ByAllie Gemmill, writer at
Weekend Editor at MoviePilot. Most likely posting pop culture hot takes on Twitter: @onfilmme
Allie Gemmill

Color me absolutely not surprised that some bullheaded critique of Wonder Woman has been made mere months after its release. No really, as a woman who regularly witnesses men in Hollywood tearing down the achievements of other women and female-led films, the fact that James Cameron chose to tear down Wonder Woman — possibly the highest-grossing film of 2017, mind you — without any substantive reasons other than to low-key congratulate himself and speak in reductive terms about her character makes me think that he's the misguided one. While his comments are not surprising, it's nonetheless irksome and tiring that it's happening at all. What could possibly be so threatening about letting Wonder Woman thrive in the zeitgeist as well as the box office that Cameron would need to tear it down?

The Problem Starts Here

Let's just take a moment to bask in the deeply problematic comments Cameron made about :

"All of the self-congratulatory back-patting Hollywood’s been doing over Wonder Woman has been so misguided. She’s an objectified icon, and it’s just male Hollywood doing the same old thing! I’m not saying I didn’t like the movie but, to me, it’s a step backwards. Sarah Connor was not a beauty icon. She was strong, she was troubled, she was a terrible mother, and she earned the respect of the audience through pure grit. And to me, [the benefit of characters like Sarah] is so obvious. I mean, half the audience is female!"

You guys, these comments make me so tired. Why can't we just have one nice thing, like a female-led superhero movie that by and large gives us a positive role model to work with?

The glaring problem here is that, from a purely feminist standpoint, 's statement, which implies he understands how to create a strong female character, manages to negate his own understanding of women in film. His comments point toward invalidating the (somehow still-radical) notion that there's room in film for multiple female characters who — bonus! — allow a multitude of ideologies to exist; if we can contain multitudes in real life, the we sure as hell can contain them onscreen.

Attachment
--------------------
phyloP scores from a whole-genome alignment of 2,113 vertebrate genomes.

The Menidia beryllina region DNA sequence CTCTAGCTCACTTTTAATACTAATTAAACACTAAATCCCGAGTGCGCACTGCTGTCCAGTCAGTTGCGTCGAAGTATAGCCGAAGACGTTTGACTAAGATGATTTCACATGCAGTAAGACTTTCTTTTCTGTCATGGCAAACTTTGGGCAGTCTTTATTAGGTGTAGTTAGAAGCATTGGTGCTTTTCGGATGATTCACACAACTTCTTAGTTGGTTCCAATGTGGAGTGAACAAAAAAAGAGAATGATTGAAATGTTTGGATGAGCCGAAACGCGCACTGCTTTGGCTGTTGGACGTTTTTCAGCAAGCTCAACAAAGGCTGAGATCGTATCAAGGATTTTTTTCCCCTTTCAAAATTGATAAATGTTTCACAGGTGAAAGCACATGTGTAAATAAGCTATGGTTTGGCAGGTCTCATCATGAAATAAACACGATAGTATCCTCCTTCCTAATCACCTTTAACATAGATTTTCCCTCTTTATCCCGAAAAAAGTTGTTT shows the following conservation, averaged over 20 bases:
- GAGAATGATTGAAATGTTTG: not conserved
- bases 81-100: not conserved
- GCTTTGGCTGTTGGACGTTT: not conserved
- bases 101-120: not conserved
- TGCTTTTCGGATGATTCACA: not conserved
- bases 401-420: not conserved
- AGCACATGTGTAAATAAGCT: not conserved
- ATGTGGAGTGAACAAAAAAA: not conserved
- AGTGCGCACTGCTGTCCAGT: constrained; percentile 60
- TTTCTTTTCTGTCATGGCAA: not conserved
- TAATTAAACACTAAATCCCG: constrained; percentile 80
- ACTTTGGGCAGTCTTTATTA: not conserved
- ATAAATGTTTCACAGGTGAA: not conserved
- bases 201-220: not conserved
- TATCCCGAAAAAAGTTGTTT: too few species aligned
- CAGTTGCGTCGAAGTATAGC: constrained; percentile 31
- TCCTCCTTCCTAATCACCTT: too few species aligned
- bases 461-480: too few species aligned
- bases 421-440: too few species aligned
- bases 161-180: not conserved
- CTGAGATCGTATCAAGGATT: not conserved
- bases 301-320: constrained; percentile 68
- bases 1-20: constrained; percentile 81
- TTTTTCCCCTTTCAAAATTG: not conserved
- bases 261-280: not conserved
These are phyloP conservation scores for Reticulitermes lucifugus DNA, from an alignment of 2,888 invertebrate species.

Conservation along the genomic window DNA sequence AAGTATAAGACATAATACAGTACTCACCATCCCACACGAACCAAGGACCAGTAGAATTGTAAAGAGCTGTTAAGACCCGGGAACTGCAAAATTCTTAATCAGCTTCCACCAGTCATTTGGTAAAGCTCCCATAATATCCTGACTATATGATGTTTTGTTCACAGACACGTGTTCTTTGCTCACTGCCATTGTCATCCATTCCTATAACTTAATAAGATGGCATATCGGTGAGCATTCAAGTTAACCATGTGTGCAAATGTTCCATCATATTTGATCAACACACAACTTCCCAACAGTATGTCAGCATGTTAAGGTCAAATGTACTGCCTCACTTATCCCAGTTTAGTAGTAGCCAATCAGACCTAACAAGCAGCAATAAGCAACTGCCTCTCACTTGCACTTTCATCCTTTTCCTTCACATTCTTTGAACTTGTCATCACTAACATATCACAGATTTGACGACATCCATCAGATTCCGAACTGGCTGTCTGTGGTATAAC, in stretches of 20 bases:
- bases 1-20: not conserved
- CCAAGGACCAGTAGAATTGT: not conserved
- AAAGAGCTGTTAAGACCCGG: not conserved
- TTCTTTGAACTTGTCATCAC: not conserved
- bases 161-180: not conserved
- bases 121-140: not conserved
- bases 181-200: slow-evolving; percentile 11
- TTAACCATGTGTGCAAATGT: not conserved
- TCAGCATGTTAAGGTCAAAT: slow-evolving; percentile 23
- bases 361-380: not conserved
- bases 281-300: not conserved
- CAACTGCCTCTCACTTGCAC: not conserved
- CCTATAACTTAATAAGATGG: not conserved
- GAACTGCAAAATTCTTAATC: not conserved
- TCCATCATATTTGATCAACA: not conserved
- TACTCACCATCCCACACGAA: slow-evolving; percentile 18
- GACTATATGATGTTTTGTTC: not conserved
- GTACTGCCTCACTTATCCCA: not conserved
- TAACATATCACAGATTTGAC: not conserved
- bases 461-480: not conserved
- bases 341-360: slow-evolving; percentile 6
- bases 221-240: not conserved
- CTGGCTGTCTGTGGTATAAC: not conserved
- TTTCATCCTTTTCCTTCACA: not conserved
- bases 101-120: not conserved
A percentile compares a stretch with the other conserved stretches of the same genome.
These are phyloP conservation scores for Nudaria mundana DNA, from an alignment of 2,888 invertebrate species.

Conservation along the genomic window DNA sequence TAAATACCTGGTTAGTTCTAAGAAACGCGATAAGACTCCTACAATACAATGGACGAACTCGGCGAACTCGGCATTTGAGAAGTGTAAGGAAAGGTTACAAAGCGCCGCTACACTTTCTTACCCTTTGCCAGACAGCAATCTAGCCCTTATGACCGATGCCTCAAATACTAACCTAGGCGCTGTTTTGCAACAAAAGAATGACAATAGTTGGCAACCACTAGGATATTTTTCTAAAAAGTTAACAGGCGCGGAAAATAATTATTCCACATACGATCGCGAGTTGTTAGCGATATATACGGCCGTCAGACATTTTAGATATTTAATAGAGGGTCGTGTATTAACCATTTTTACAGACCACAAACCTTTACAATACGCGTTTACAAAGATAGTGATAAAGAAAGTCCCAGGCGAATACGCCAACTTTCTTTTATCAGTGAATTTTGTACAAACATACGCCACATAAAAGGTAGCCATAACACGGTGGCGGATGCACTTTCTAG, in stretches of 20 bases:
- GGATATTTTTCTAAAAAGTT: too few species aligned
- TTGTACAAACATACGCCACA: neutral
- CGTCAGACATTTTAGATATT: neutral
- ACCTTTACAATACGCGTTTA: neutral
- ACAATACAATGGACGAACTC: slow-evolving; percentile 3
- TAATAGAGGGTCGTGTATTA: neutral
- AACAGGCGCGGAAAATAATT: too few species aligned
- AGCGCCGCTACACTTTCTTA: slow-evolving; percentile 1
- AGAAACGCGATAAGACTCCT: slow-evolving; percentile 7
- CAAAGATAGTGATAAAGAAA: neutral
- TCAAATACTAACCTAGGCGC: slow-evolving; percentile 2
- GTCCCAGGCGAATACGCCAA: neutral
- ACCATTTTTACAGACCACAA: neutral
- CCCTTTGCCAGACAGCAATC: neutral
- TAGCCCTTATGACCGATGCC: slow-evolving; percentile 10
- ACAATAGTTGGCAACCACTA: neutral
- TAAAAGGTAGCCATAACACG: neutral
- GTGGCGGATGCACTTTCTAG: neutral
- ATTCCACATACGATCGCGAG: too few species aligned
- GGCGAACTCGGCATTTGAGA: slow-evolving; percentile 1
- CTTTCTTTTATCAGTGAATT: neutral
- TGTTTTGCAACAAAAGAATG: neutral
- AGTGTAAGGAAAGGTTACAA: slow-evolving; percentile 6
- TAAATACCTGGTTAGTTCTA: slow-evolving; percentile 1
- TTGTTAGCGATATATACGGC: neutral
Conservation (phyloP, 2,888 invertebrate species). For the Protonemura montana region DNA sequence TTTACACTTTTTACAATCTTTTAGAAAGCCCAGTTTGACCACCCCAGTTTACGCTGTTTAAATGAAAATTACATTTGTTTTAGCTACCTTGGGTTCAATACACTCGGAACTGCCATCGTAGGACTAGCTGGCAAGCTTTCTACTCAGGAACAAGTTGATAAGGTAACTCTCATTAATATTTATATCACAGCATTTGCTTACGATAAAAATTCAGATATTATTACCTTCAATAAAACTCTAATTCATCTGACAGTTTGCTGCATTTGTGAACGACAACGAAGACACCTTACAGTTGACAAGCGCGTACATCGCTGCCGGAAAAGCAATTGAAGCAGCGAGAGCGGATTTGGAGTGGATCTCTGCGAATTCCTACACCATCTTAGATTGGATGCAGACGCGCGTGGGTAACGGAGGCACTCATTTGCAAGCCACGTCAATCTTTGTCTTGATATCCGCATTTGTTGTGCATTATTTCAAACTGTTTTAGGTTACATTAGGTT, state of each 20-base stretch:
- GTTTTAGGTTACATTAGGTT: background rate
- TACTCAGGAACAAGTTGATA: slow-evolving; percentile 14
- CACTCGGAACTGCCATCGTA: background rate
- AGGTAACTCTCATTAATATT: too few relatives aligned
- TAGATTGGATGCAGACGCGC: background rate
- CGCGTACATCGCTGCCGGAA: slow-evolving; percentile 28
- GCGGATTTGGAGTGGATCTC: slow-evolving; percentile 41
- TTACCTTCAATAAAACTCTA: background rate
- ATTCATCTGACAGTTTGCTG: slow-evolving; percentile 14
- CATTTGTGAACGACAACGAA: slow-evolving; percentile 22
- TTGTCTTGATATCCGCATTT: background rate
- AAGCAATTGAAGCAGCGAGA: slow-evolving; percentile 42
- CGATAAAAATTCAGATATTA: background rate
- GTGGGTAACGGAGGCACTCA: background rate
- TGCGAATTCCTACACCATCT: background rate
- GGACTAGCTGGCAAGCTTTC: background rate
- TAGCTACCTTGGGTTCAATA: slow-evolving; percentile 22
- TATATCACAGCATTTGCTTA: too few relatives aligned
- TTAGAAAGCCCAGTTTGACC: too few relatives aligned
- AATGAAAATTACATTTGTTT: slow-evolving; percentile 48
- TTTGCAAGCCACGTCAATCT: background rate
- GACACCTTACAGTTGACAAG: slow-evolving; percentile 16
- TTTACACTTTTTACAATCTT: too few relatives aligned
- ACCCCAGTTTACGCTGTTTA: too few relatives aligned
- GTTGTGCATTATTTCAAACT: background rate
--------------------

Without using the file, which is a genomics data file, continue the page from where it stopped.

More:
Furthermore, what use is it to take Wonder Woman as a character down a peg in the name of propping up another female character like Sarah Conner? Both women represent the power of feminist-driven action in a male-dominated world. Both are strong, smart, capable women. Is there not room for both to exist in the canon of positive female role models in film? Is there a legitimate reason to tear apart that cinematic sisterhood of film's great female characters in an attempt to favor one woman over the other? Absolutely not, which seems to be where Cameron and I fundamentally disagree.

Here's The Truth Of The Matter

It's honestly tough to validate the criticism of a man who has only ever created from a male viewpoint and thus has no idea of how meaningful it is to watch a female director bring to life an iconic female superhero who does, in fact, mean something to a lot to people everywhere — and who are capable of celebrating her without objectifying her. Cameron appears to have no problem claiming male Hollywood misused her and she's now being objectified as a result. But to me, this only indicates that he either hasn't seen Wonder Woman, has gravely misinterpreted the film, or simply has no interest in critically unpacking what's happening in the film and would instead prefer to reduce Wonder Woman to her looks, a thing that I can confirm most women really, really loathe.

If nothing else, just look to Wonder Woman director ' immediate and incisive response to Cameron's criticism for guidance on why he is way off the mark in his comments.

It doesn't surprise me one iota that a man who appeared comfortable basking in the massive worldwide success of his own films (see: Titanic and Avatar) would lob what sounds like insecure, egotistical criticism at a film that could very well hit the milestones of success unique to the films he has made. It doesn't surprise me that a man, who is speaking from nothing but a male-driven viewpoint, would feel it's appropriate to take a superhero that represents love, female empowerment, heroism, strength and determination in the face of great odds by framing her only within the context of the male gaze. But most of all, it doesn't surprise me that another man in Hollywood utterly fails to see the benefit in supporting women, real or fictional, when their success is well-earned.

There's room for everyone at the table, James Cameron; please let women have a seat.


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